In 2018, Claude Picasso, son of the artist Pablo Picasso, said there were too many exhibitions devoted to his father. He fretted that his dad’s works would suffer damage because they were traveling so frequently and worried that few of these shows contributed much in the way of new scholarship. “Many people expect to make discoveries that, at the end of the day, they do not make, and they are not satisfied with what is on offer,” he said. “Among the exhibitions held, there is a load that are not necessary.”
Claude Picasso died this year, along with his mother, the painter Françoise Gilot, and the notion that there is such a thing as too many Picasso shows. To mark the 50th anniversary of Picasso’s death, dozens of museums across the globe staged exhibitions devoted to the artist. Some were small, some were large. Some were widely seen, others largely ignored. All contained a familiar refrain: Picasso’s art still matters, like it or not.
But did we really need 50 exhibitions to figure that out? It was already self-evident based on museums’ permanent collection galleries, which almost always contain their prized Picassos. It was also obvious based on the glut of mid- and late-career Picassos that hit the auction block every year. (This year’s top lot was a $139.4 million Picasso painting of Marie-Thérèse Walter.) And by the way, good luck finding a museum bookstore that doesn’t have something Picasso-related, be it a 2024 wall calendar, a salt shaker emblazoned with his face, or a tea towel printed with his cutesy, pacifist dove image.
It’s safe to say that, because of all those shows, 2023 was the year of Picasso. But it’s also safe to say we learned just about nothing in the process.
Some museum shows tried to suggest that there was actually still more to be gained from studying Picasso. One was “Picasso in Fontainebleau,” a show at the Museum of Modern Art in New York (through February 17) that surveys one summer spent at a commune in the south of France in 1921. This is a remarkably specific slice of Picasso history—it occupies about a dozen pages of John Richardson’s 1,800-page biography of the artist—but curator Anne Umland suggests that it can teach us a lot about his method. She fixes on the fact that he was creating two major works at the same time: Three Musicians (1921), whose sitters fracture into a dazzling array of intersecting shapes, and Three Women at the Spring (1921), whose sitters wear drape-like dresses reminiscent of ancient Greece instead of contemporary France.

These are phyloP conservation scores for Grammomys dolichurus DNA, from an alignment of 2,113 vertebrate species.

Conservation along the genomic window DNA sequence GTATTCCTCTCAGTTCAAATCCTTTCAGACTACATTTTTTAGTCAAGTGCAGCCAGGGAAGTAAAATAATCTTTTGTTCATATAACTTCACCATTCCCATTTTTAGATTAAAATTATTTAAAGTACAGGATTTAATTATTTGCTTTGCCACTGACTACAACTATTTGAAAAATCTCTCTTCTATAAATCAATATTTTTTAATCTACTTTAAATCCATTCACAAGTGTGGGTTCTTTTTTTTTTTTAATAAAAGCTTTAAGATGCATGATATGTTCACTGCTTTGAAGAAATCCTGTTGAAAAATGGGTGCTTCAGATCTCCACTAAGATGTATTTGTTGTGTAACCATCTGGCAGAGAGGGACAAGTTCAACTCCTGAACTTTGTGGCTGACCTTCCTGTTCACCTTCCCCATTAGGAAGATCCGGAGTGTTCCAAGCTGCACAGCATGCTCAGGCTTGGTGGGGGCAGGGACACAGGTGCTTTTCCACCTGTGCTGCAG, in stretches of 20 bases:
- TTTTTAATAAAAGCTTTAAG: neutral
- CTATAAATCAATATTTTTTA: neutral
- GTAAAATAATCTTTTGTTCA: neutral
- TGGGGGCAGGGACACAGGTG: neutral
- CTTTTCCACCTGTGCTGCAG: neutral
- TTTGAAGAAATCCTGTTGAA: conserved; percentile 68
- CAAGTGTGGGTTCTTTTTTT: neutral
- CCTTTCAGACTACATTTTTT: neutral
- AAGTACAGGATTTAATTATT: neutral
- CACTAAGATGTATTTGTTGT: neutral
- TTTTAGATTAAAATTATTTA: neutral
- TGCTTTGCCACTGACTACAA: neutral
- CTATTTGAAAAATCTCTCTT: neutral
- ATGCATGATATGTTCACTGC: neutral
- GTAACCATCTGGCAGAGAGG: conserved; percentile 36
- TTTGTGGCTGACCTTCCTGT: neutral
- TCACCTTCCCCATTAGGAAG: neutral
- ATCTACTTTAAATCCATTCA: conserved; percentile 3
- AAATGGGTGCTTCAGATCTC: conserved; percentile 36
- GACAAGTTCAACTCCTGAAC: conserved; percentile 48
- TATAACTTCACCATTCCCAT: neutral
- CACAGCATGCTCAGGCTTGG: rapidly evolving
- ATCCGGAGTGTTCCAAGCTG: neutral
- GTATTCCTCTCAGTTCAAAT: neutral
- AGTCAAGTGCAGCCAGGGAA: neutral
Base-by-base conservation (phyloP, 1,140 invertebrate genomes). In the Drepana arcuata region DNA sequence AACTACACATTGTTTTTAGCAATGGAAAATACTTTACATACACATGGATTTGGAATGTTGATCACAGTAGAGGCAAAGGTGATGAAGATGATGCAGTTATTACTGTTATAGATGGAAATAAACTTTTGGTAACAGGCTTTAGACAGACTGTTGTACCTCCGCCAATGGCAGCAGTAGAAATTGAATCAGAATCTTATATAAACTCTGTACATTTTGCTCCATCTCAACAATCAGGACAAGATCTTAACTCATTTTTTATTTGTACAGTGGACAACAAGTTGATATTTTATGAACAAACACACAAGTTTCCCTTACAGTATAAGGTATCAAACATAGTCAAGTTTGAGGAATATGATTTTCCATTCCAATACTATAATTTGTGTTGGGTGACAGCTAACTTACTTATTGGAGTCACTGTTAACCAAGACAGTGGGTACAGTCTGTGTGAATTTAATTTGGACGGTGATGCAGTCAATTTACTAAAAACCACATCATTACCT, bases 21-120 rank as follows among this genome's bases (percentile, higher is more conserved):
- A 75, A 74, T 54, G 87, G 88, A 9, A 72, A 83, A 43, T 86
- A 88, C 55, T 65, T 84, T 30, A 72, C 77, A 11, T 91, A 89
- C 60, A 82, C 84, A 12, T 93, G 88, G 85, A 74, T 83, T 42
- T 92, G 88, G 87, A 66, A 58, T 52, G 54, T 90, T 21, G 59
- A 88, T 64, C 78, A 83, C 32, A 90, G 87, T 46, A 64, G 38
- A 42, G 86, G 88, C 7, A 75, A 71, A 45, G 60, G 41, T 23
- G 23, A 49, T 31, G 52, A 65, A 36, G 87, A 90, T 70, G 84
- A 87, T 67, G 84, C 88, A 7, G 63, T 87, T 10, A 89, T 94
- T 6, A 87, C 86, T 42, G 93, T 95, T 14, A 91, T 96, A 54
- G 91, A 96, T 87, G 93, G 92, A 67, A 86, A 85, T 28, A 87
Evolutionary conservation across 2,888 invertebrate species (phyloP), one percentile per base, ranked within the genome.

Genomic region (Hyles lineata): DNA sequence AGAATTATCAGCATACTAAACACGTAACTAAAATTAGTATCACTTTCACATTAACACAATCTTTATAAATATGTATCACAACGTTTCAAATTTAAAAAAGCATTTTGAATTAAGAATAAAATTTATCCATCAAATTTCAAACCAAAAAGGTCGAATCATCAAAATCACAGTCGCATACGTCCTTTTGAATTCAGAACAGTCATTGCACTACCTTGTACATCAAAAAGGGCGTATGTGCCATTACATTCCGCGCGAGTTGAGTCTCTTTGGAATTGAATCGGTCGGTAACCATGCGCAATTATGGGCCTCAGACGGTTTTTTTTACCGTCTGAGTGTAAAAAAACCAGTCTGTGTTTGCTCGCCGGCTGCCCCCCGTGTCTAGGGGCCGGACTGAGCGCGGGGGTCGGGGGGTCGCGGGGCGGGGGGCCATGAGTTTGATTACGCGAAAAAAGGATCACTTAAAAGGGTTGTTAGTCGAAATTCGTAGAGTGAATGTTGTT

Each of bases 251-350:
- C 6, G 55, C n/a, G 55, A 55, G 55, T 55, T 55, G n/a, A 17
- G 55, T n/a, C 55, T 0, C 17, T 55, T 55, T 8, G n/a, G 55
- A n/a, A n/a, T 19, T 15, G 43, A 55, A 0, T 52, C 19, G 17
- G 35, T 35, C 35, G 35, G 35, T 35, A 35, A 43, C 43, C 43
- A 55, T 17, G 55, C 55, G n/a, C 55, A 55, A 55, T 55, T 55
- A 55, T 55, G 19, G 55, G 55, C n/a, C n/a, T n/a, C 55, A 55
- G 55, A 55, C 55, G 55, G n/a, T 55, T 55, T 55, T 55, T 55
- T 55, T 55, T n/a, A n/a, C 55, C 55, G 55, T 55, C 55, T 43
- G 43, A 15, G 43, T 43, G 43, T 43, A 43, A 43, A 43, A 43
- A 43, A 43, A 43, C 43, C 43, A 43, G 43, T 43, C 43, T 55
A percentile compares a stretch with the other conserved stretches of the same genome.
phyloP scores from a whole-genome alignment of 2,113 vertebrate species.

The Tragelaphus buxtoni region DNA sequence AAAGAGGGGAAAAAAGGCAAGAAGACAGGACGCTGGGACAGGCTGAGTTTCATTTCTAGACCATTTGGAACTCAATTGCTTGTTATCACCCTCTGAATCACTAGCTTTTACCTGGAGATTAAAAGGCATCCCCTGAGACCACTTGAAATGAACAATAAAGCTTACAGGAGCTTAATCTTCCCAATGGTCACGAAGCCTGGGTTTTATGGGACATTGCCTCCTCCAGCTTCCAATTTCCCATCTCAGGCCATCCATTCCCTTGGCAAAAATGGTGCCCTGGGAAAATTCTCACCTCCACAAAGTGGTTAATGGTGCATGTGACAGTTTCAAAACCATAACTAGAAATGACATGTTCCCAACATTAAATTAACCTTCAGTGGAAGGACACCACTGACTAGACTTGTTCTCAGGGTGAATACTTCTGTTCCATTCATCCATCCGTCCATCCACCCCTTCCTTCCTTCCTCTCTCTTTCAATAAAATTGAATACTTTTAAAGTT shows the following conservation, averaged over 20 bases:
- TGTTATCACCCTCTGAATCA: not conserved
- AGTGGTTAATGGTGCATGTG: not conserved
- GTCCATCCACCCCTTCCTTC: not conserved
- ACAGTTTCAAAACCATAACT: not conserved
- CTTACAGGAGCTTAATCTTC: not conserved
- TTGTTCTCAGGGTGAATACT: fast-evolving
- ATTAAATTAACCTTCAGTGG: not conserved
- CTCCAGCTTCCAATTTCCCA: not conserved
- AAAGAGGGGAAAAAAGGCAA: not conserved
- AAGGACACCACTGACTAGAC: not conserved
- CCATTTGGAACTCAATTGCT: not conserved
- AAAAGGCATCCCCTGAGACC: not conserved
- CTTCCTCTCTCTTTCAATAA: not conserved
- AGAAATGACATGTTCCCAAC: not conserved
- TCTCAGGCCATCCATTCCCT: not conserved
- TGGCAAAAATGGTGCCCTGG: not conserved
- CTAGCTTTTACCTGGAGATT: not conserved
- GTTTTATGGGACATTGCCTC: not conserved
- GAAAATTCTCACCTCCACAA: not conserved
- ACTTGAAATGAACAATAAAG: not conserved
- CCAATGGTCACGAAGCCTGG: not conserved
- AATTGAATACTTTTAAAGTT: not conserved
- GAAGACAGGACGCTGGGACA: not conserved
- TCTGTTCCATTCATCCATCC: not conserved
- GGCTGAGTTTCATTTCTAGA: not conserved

What explains the fact that Picasso was navigating “multiple temporalities,” as Umland puts it in the catalogue—that he was shuttling between classicism and avant-gardism simply by walking the short length of his studio, whose walls were hung with versions of both pictures simultaneously? The exhibition seeks to get to the bottom of things, burrowing so far down the rabbit hole that Umland has even created a gallery that reimagines Picasso’s studio down to its precise, cramped dimensions.
“Picasso in Fontainebleau” gets points for art-historical nerdiness, and for digging up oddities such as studies for Three Women at the Spring that show off Picasso’s knack for painting fattened fingers and bulbous palms. The problem is that “Picasso in Fontainebleau” comes up short. You get a sense of how rapidly Picasso was able to transition between artistic modes, but anyone with even passing knowledge of the artist’s oeuvre already understands that. You want it to go a step further, showing why these two paintings unlock something mysterious about the inner workings of Picasso’s mind, which remain just that: opaque and unknowable.
Where “Picasso in Fontainebleau” is successful, however, is in its implicit exploration of Picasso’s supposed genius. With its panoply of studies and failed artworks, the show sands down the notion that Picasso produced masterpieces overnight, that his first stroke was his best stroke. That sets it apart from a show like the Guggenheim Museum’s “Young Picasso in Paris,” which probably would have rankled Claude Picasso.
That small exhibition, which closed over the summer, asserted that Picasso père was more or less born with talent, with works that date to his early 20s. Some really are that good: Moulin de la Galette (ca. 1900), featuring revelers who flit through the darkness of a bar, remained striking. But others, like The Diners (1901), with its female figure who melts into the white table beneath her due to Picasso’s ill-defined brushwork, are slapdash and slack.